- Choose your chocolate with care
- Be accurate with the temperatures
- Follow the recipe
- Make the mousse in advance
- Pipe it attractively
A dark chocolate mousse is about the most classic dessert you can make. It can be beautifully chewy but is usually airy. The word “mousse” is French – as so many things to do with cooking often are – and means “foam”. The charm of mousse largely lies in its texture, the mouth-feel, but the choice of chocolate used is absolutely key.
Choose the right chocolate
The sort of chocolate that goes by the name of “cooking chocolate” is not what you want in a mousse. The extra investment you make in better quality chocolate with deeper notes will pay for itself in flavor. So which chocolate is the “right” one? Go for the kind of chocolate that you’d want to eat on the way home, says Martin Isaksson, chocolatier at Chokladfabriken.
A short list of ingredients
Besides getting the right flavor chocolate (one you like in other words), there’s a trick to finding the right quality. The list of ingredients should be as short as possible. Good chocolate always contains cocoa mass, sugar and cocoa butter, maybe natural vanilla and often soy or sunflower lecithin for texture. Milk chocolate also contains powdered milk or cream. You don’t need anything else.
What sort do you like? Get that.
– Martin Isaksson, Chokladfabriken, explains how to choose chocolate
Quick chocolate mousse: crème chantilly
Making proper mousse takes time. If time is short, whip up a crème chantilly instead. It doesn’t contain any egg, just cream, and is fluffier, airier and less “chewy” than an orthodox chocolate mousse. (But you can call it a mousse when your guests ask).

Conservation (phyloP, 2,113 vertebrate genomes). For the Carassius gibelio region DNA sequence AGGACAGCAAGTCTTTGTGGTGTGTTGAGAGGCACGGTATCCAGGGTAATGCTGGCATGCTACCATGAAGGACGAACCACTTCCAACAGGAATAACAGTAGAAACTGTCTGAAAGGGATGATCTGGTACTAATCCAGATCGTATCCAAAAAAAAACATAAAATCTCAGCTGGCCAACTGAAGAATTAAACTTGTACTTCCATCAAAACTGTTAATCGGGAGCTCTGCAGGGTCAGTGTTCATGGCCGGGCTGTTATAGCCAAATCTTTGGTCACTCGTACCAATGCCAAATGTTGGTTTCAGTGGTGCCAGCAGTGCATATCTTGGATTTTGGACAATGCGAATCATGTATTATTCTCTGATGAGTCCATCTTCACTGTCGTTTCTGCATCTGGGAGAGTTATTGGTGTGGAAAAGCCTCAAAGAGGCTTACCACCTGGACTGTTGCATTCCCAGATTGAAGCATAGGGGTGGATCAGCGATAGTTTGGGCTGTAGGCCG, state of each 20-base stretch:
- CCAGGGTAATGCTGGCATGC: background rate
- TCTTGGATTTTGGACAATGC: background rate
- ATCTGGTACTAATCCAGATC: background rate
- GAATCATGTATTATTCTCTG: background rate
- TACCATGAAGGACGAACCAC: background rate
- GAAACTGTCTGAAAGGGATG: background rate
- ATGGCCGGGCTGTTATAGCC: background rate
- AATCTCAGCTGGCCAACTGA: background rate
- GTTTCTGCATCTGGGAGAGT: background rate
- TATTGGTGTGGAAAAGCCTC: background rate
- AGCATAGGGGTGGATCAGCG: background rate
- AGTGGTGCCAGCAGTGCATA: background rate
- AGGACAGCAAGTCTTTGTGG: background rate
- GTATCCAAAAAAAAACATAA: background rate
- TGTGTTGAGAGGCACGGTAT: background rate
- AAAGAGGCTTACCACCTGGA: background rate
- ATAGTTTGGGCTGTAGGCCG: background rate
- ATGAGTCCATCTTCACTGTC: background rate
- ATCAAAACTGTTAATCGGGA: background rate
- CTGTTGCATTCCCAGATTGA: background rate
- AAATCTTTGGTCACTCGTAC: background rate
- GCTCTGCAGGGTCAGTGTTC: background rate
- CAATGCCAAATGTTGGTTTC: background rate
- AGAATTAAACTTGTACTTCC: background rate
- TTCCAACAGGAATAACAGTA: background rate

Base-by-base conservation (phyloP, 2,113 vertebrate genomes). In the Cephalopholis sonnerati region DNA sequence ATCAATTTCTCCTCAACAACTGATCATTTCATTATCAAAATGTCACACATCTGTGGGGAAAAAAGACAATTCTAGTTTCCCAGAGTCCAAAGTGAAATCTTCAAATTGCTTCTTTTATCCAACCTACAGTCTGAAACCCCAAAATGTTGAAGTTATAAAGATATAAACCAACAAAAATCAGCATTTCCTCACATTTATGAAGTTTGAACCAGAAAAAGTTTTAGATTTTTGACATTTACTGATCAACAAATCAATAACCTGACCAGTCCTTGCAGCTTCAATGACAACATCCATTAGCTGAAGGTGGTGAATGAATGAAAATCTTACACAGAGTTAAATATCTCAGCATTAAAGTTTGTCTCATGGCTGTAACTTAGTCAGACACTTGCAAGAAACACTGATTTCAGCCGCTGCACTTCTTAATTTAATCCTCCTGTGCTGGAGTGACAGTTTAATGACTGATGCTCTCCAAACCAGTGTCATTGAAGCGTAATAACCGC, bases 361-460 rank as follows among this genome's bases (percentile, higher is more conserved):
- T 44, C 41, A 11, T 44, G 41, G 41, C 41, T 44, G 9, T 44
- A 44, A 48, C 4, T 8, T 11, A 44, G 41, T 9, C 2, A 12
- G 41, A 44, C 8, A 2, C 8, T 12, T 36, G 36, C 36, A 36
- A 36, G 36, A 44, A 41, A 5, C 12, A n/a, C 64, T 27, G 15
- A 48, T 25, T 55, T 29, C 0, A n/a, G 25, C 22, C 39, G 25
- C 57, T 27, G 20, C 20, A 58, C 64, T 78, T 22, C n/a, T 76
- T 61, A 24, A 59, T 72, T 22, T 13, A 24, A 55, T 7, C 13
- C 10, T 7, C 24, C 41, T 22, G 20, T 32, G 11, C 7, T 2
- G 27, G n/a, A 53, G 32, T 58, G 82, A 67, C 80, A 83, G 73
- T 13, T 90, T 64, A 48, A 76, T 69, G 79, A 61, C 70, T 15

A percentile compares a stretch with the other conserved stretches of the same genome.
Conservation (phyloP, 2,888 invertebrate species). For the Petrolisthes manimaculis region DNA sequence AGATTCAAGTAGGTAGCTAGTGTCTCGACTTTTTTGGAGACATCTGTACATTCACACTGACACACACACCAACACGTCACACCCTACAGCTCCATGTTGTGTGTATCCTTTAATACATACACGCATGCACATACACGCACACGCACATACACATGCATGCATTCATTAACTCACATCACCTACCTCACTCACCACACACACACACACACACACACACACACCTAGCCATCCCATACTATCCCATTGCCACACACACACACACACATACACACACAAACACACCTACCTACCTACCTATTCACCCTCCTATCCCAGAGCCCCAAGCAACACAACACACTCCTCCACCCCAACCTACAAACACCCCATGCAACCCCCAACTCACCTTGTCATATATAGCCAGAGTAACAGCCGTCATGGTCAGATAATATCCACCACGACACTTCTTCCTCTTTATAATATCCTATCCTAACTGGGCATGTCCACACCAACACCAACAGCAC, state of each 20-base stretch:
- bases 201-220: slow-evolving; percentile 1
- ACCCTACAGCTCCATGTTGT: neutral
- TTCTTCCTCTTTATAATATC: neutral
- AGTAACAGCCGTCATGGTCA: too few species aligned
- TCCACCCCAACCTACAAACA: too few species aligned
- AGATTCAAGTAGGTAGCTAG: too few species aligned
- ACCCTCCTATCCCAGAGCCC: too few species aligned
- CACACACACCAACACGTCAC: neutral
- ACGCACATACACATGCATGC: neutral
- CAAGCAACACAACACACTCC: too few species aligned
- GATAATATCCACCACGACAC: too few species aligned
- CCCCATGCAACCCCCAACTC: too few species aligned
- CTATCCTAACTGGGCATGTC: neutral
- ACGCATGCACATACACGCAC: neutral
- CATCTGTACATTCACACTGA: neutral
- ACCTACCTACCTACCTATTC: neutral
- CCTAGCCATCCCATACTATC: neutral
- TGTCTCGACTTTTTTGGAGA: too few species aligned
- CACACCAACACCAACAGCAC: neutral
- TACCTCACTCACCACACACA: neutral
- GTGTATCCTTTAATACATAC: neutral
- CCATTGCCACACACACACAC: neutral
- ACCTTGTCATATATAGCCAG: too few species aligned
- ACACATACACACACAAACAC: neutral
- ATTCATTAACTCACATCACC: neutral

To make crème chantilly:
Melt the chocolate and leave it to cool but not to solidify. Whip cream at room temperature. Mix the chocolate into the cream until it starts to taste like mousse. Decorate it beautifully and you’ve got a glamorous dessert. Eat immediately.
Make chocolate mousse in advance
Mousse will demand your complete attention while making it. This is why the guaranteed way to a perfect chocolate mousse is having time margins if something goes wrong. Factor that in, and nothing usually does go wrong. If you’ve got guests coming in the evening, you can easily make the mousse in the morning. You can also freeze it in individual portions.
Practice makes perfect mousse
When pastry chefs throw together a perfect chocolate mousse without any problems, it isn’t just sheer talent, it’s also the fact that they’ve done it thousands of times. If you want to be a master moussier, practice! There’s nothing actually wrong with eating mousse a few times a week for a month or two.
Being able to deliver depends on having practiced. Do it and do it again.
– Christophe Buchet, Bleck
Ingredients the same temperature
Take cold ingredients out of the fridge in time and allow the warm chocolate to cool so that the ingredients are all roughly the same temperature when you mix them together. Otherwise the mousse may split or become splintered with chocolate flakes instead of being smooth and all one color. This is called “tempering”. Chocolate professionals talk a lot about tempering the raw ingredient to attain the right texture and appearance, and to enable them to create a dessert that attracts all the senses.
Pipe your chocolate mousse!